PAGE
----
Labor Day, the celebration of our laborers, began as a union event in 1882 and eventually became a nationwide holiday.  I can remember my dad taking me to a huge Labor Day parade in downtown Detroit when I was a child.  The crowds lined Woodward Avenue by the thousands, but they were almost dwarfed by the rows of marchers holding banners and singing the songs of labor. The people lining the avenue cheered them on mightily, raucously, my dad along with them, and I cheered, too.  The outpouring of emotion was frightening, yet thrilling.  And even at that young age (I couldn't have been more than eight or nine) I sensed that we were a part of something important.

Are there still Labor Day parades today?  Are they in celebration of labor and not just the holiday?

According to the DOL:  The character of the Labor Day celebration has undergone a change in recent years, especially in large industrial centers where mass displays and huge parades have proved a problem. This change, however, is more a shift in emphasis and medium of expression. Labor Day addresses by leading union officials, industrialists, educators, clerics and government officials are given wide coverage in newspapers, radio, and television.
 

 Our new labor secretary, Hilda Solis, said this at the Union League Club of Chicago on September 2:

From the Great Depression to 9/11, Americans have faced tough times and we beat them. Together. This time will be no different. The fact that the daughter of immigrants is the nation's 25th Secretary of Labor is testament that anything is possible in our country. My mother was a minimum wage worker at a toy assembly plant and was a member of the United Rubber Workers Union, now the Steelworkers. My father worked in a battery recycling plant and was a Teamsters shop steward.
Many people have influenced me, mentored me, and inspired me:
  • Martin Luther King Jr. who sparked my passion for civil and human rights;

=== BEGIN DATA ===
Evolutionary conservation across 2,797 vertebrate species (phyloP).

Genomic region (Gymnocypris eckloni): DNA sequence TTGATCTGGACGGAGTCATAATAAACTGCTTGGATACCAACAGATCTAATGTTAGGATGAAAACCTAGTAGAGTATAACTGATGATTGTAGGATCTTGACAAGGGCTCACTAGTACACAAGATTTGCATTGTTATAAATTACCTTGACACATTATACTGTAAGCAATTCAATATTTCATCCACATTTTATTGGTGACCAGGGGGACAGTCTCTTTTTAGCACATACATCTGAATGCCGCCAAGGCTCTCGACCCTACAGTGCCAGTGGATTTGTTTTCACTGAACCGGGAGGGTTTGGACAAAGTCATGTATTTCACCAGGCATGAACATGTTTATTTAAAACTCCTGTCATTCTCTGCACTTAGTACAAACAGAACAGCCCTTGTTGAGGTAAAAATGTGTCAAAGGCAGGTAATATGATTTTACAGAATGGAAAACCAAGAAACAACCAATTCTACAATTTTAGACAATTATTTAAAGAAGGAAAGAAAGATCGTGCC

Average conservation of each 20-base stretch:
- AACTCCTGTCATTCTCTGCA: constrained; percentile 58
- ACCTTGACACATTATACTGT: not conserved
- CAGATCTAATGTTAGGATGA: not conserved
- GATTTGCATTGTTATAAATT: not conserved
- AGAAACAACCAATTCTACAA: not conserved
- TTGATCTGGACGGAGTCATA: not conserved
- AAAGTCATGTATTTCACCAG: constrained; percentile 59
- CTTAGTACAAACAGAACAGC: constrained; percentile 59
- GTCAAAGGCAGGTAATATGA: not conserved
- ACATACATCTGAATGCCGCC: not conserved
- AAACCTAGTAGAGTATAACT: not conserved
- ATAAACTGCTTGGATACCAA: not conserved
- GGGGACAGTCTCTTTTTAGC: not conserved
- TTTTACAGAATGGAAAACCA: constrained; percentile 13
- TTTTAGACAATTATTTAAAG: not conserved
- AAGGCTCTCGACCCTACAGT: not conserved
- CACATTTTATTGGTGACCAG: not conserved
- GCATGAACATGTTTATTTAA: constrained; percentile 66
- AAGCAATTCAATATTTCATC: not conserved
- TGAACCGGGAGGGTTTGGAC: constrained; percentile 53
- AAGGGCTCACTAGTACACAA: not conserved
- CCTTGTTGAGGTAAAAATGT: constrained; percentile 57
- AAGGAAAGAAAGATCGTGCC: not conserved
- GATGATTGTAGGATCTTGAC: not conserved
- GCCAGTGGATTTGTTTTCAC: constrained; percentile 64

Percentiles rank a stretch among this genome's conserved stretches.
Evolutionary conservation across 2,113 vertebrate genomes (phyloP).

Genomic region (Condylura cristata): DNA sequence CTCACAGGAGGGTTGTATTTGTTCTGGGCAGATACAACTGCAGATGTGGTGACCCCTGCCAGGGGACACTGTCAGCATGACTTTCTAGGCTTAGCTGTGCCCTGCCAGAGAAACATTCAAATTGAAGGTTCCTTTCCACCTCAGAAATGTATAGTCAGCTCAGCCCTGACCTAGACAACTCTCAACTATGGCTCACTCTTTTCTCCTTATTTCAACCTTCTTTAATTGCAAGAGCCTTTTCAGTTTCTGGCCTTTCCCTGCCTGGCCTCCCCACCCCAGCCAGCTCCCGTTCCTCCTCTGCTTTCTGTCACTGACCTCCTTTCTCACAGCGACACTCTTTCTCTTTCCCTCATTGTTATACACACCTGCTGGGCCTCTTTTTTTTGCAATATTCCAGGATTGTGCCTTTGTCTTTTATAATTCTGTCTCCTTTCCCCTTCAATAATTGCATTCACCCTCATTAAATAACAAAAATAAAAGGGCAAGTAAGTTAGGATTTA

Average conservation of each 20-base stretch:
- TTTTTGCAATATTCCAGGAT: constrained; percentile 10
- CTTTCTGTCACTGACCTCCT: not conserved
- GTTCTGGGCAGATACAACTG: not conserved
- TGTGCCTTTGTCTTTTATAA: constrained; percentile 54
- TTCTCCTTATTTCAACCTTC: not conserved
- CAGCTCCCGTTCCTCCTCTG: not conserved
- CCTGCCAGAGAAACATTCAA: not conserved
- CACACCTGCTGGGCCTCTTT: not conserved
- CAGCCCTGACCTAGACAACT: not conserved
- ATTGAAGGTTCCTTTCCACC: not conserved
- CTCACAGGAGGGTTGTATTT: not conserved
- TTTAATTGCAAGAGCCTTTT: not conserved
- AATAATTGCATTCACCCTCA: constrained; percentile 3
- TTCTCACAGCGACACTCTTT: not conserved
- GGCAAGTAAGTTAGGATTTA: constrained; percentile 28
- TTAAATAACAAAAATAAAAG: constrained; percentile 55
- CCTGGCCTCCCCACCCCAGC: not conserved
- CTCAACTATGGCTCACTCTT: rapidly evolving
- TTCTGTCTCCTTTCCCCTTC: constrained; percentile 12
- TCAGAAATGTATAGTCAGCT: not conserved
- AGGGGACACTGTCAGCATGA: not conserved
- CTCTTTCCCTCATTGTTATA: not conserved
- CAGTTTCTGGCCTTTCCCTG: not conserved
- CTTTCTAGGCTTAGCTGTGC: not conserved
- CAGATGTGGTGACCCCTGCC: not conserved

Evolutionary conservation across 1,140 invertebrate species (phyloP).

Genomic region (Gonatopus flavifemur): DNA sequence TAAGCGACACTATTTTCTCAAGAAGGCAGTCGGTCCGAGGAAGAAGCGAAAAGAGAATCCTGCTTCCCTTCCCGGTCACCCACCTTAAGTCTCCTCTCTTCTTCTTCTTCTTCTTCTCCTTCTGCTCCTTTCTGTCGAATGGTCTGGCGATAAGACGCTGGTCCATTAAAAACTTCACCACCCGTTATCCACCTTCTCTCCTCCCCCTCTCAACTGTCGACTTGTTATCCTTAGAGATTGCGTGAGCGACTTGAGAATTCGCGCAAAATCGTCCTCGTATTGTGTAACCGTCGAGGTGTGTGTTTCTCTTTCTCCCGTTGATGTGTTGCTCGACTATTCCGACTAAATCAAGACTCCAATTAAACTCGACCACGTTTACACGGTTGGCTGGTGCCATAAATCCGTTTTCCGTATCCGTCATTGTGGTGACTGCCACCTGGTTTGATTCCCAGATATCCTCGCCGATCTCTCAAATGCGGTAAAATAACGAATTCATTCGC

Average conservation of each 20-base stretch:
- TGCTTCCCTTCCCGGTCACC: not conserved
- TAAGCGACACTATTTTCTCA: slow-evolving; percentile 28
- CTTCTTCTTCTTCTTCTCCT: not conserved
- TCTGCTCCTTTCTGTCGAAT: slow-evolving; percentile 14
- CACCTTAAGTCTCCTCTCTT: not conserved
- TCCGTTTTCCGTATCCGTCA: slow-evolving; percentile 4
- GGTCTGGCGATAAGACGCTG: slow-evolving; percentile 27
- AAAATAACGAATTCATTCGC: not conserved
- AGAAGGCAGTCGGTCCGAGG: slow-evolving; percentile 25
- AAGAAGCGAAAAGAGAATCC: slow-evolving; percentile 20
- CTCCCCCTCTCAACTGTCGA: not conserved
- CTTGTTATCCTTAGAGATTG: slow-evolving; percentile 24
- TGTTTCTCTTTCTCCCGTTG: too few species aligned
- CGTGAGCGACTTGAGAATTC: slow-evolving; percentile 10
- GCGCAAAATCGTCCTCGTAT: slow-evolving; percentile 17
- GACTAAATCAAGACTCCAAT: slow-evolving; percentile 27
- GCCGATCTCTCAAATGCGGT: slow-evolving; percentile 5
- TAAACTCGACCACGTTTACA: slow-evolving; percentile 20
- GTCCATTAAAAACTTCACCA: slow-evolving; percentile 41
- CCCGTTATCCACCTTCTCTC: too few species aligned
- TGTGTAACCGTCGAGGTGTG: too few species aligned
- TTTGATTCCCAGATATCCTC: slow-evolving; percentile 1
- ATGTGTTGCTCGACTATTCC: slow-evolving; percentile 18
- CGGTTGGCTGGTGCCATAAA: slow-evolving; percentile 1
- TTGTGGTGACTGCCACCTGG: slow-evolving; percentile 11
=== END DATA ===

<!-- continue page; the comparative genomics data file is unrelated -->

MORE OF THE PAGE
• Dolores Huerta who had her ribs broken in the struggle but never her spirit; and
  • Cesar Chavez, who inspired me and the world by simply saying: "Si Se Puede!" --Yes, We Can!
I am a product of:
  • The women's movement.
  • The labor movement.
  • The environmental movement.
  • The social justice movement.
  • And I'm married to a small business owner.
I'm proud of all that. It is what defines me and shapes my goal as Labor Secretary: Good Jobs For Everyone.
And here's what I mean by "good jobs":
  • Jobs that can support a family by increasing incomes and narrowing the wage gap;
  • Jobs that are safe and secure, and give people a voice in the workplace;
  • Jobs that are sustainable and innovative — like green jobs — that export products not paychecks.
  • And jobs that rebuild a strong middle class.
I want to believe, even in the face of all evidence to the contrary, that the people who labor in and for this country will take back their rightful positions as the vanguards for prosperity, and that those in power will be there to move them forward.  To all who labor in the factories, in the warehouses, in the fields, in the offices, in the schools, and behind the counters, may this day be the turning point.  May tomorrow bring the changes that have so long been promised.  


Our force is in our numbers.  Our weapons are pride and determination.  Our hope is in ourselves.


Ramona


(Cross-posted at Talking Points Memo here)